Written on 03 October 2021
At Buffer, case studies were not a big part of our marketing strategy. We wrote a few but our focus has been on our blog, community, and other areas.
On the other hand, at ReferralCandy, the team made a big push to write more case studies over the past year.
Initially, I was confused.
I had thought case studies are more useful for B2B companies with a sales team than B2B self-serve companies. The contract value for products with a sales motion tends to be much higher, so potential customers would want to see other companies using the product and getting results before signing the contract.
But I learned that many merchants have asked the ReferralCandy team for case studies. Ecommerce merchants want to see whether other brands in their industry have a referral program, whether they are using ReferralCandy, and what results they are getting.
That is unlike what I experienced at Buffer. It's a good reminder that what works at one company might not work at another!
Case studies are usually known as bottom-of-the-funnel content—the last step before someone signs up. They talk about the product and how customers are getting results from using the product. Most are pretty dry.
But can they be more than that?
The way ReferralCandy has done its case studies inspired me to think differently about case studies. Case studies can be much more than boring, dry facts.
For example, my teammate Darren Foong wrote a case study of Riff Raff & Co's referral program.
Besides having the case study, the team also wrote a blog post about Riff Raff & Co's marketing. This is a piece of evergreen content that gets long-term organic traffic.
Then another teammate Raúl Galera gave a presentation on Riff Raff & Co at a Shopify meetup. The attendees loved it, and the organizer turned the presentation into a blog post.
Because Riff Raff & Co has an interesting word-of-mouth story, we could also share it on our social media and newsletter to grow our following and email list.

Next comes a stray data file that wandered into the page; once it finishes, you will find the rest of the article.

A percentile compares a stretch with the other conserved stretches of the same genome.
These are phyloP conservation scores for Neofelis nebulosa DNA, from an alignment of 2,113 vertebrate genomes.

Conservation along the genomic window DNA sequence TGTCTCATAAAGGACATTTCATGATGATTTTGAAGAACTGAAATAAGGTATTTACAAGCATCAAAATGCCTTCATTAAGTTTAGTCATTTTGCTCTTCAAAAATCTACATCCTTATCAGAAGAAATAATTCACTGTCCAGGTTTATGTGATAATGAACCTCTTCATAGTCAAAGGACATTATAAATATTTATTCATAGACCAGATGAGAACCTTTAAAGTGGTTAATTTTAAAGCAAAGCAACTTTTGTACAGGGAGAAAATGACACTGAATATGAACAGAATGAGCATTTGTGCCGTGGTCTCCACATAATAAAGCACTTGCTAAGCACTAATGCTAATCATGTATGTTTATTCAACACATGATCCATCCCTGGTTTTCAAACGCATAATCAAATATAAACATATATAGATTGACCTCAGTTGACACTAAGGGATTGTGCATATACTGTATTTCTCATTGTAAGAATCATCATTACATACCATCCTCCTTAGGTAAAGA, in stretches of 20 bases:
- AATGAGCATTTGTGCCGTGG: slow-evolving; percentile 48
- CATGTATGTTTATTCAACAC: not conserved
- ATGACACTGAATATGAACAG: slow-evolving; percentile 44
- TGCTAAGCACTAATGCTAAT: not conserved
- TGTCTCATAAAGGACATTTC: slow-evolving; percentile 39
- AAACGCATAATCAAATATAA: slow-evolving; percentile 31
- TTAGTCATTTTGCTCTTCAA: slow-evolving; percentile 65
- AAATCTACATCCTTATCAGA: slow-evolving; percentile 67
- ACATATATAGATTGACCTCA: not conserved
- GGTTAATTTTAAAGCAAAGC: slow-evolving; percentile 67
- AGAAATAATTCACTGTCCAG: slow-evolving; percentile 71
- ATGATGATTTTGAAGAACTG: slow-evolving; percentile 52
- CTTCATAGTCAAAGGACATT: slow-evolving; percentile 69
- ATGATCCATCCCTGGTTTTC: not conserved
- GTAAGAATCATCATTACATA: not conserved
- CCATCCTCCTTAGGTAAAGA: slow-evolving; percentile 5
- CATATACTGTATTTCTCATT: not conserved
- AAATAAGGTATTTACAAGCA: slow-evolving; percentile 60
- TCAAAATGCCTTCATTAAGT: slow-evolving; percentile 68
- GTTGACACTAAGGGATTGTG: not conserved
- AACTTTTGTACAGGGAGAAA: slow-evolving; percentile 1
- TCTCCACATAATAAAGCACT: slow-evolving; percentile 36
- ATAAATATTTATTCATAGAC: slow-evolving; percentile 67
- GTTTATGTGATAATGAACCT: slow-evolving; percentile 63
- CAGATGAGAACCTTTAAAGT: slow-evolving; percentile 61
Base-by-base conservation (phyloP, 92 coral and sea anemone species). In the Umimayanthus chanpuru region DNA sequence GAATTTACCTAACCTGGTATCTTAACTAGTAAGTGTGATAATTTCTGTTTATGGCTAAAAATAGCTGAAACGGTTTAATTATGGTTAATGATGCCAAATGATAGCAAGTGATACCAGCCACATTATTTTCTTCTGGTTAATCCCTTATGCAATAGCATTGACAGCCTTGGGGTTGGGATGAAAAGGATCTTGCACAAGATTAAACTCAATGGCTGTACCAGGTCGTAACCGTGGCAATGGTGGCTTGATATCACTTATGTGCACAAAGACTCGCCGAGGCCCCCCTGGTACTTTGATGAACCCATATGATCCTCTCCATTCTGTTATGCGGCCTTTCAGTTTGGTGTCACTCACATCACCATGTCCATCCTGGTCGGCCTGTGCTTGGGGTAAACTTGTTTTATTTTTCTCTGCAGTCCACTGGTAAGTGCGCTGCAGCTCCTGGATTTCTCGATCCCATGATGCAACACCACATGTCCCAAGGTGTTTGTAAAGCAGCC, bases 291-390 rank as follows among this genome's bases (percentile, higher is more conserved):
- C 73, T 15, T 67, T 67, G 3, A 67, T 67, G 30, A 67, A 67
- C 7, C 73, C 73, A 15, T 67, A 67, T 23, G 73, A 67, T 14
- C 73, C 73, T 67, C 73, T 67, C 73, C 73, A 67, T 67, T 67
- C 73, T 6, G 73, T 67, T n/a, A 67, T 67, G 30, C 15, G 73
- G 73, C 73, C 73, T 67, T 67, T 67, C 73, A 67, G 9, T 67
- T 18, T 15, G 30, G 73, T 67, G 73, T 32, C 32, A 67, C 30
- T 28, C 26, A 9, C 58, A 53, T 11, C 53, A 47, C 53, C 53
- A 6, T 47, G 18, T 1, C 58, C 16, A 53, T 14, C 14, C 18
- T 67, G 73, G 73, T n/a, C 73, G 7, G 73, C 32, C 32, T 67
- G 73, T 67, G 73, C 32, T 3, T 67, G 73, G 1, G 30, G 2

By repurposing case studies in various ways, we could create relevant content at various stages of the funnel. This will help grow our audiences, with whom we can share future case studies and product updates. This could even become a flywheel for getting more customers.
Will this work?
If we can continuously find interesting company stories, which also works well for getting top-of-the-funnel attention, I think we have a good shot. I'll let you know how this goes!
During my research on case studies, I looked at several B2B companies' case studies. Below are some of my favorites.
I love how they don't just have a lot of case studies. They also allow visitors to filter the case studies by industry, company size, product, or use case. People generally want to see the product work for another company like theirs, so the filter allows them to find the relevant case studies quickly.
Also, many companies usually use case studies as lead magnets. Interestingly, you can read the case studies for these companies without filling a contact form. I'm all for ungated content. If I can sign up and try these products on my own, I would love to read the case studies without filling up a form.
Unlike other companies, Stamp does not create a write-up of its customers. It simply shows only an image of how the customer is using its product. Such an interesting approach!
Notion and Asana also have many case studies but they are not as organized as those above.
Which other companies have awesome case studies?
P.s. If you want a Riff Raff sleep toy for infants, you can get free worldwide shipping with my referral link. 😉